Kiwis crowned champs at Challenge Wanaka

Dylan McNeice and Gina Crawford win on home soil in arguably the world's most beautiful tri


New Zealand triathletes Dylan McNeice and Gina Crawford are the 2013 Challenge Wanaka champions after setting commanding leads over the field in windy conditions.


Crawford triumphed over a stomach bug suffered earlier in the week to set a new women’s course record of 9:24:31, bettering her previous record by about four minutes, while McNeice had a break through victory in his first long distance triathlon, after 10 years racing as a professional over the Olympic distance, finishing in 8:51:18.

2011 champion Jamie Whyte (NZL) (8:55:43) and double Hawaii champ Chris McCormack (AUS) (8:58:05secs) were second and third respectively, with McCormack clawing his way into contention for the podium after a windy bike ride.

Candice Hammond (NZL) (9:44:22) ran down Joanna Lawn (NZL) (9:44:30) in the final 2km to finish second in the women’s race, with Lawn collapsing with exhaustion on the finish line in third.

The race started in a storm and finished in brilliant sunshine for former surfer McNeice, who showed his supremacy over the men in the extremely choppy Lake Wanaka by completing the 3.8km swim first in 47:56. He beat his closest rivals Bryan Rhodes (NZL) and Whyte out of the water by several minutes and slowly extended his lead throughout the 180km cycle.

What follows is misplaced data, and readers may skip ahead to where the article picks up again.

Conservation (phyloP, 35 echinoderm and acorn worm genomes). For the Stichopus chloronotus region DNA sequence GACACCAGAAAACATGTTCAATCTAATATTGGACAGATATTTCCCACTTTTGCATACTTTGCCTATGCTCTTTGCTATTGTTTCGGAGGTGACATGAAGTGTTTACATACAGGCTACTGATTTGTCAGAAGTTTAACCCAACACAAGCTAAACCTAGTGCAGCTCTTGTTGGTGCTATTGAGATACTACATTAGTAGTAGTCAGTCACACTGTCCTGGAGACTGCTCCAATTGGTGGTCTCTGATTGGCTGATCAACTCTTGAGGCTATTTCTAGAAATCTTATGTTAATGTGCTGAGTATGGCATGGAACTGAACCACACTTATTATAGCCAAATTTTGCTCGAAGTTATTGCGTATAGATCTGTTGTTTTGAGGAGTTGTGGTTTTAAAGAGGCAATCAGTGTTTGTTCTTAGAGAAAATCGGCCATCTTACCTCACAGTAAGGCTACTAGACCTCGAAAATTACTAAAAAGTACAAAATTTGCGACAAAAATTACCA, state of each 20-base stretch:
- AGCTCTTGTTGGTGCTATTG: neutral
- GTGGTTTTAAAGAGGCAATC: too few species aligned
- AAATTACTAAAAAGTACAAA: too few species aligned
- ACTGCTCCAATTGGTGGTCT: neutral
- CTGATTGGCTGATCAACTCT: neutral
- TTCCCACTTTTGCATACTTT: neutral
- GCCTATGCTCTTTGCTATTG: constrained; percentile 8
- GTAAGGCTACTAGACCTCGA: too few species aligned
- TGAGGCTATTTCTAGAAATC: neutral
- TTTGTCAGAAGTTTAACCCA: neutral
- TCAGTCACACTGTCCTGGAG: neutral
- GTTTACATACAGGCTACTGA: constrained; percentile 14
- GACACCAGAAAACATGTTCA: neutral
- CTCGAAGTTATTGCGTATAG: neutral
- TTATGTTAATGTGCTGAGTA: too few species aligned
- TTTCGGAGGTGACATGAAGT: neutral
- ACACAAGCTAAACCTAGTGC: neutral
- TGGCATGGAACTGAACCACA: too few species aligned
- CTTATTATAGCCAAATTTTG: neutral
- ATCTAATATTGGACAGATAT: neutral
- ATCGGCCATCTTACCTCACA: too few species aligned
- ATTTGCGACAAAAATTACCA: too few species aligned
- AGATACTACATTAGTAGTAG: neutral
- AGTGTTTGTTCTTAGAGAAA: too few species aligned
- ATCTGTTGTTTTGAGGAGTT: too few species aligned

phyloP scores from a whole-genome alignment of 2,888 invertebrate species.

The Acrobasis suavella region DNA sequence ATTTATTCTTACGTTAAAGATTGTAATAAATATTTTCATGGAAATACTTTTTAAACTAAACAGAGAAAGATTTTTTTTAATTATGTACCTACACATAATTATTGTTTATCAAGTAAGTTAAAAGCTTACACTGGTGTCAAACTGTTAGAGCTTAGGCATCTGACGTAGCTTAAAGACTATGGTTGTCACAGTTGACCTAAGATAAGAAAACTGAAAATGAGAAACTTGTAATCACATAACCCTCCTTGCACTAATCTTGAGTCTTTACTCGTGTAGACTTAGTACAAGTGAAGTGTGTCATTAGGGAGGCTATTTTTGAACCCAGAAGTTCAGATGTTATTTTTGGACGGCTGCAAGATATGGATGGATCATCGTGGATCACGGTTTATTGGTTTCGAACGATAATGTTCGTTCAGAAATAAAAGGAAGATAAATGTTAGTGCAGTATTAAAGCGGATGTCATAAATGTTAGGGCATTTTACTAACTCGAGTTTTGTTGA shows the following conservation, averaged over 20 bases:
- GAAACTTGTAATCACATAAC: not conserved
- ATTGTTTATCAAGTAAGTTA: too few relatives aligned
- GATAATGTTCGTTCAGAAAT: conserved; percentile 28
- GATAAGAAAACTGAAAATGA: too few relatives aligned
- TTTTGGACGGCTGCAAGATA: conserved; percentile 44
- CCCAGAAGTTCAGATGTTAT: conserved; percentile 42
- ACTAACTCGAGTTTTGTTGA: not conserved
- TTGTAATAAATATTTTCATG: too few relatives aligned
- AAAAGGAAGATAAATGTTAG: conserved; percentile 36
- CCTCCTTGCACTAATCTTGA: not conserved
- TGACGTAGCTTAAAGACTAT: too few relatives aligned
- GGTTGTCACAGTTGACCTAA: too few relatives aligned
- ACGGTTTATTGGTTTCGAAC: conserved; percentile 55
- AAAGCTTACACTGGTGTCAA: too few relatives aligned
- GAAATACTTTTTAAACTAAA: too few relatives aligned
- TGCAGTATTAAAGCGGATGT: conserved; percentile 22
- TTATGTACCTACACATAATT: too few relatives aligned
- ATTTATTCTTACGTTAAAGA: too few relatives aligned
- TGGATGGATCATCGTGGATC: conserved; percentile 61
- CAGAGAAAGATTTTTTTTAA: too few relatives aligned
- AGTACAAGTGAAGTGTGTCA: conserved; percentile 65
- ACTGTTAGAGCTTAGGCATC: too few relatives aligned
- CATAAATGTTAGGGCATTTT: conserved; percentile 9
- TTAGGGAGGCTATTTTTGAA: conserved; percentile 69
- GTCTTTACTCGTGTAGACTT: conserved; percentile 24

Whyte got a foot in front after McNeice stopped to go to the toilet early in the 42.2km run, but McNeice quickly re-established his dominance and ran away from Whyte in the first lap of the two-lap course to take the win.

McNeice described racing four-times world title holder McCormack as “cool’’ and had expected McCormack would run him down. McCormack said the race was “absolutely spectacular’’ but he had cursed the wind and the hills many times.

“What an event. I’ll be back for this next year. I wanted to win it but I got stung by two very big guys out there today. I won’t be making that mistake again,’’ McCormack said.

Crawford was first woman out of the water in 59:14, with a 30 second lead on her rivals and had extended this to 10 minutes on Auckland’s Joanna Lawn by the 100km mark on the 180km bike leg.

Crawford was uncharacteristically emotional on finishing to an enthusiastic crowd and apologised for crying. “It was great running down the finish. It meant so much. Thanks so much,’’ she said.

Crawford said she had entered the race feeling uncertain about how it would go after being sick earlier in the week. She had felt weak in the latter stages of the run but had pushed through it. Winning for the fifth time was “really, really special’’, Crawford said.

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Photo: Hannah Johnstone/Getty Images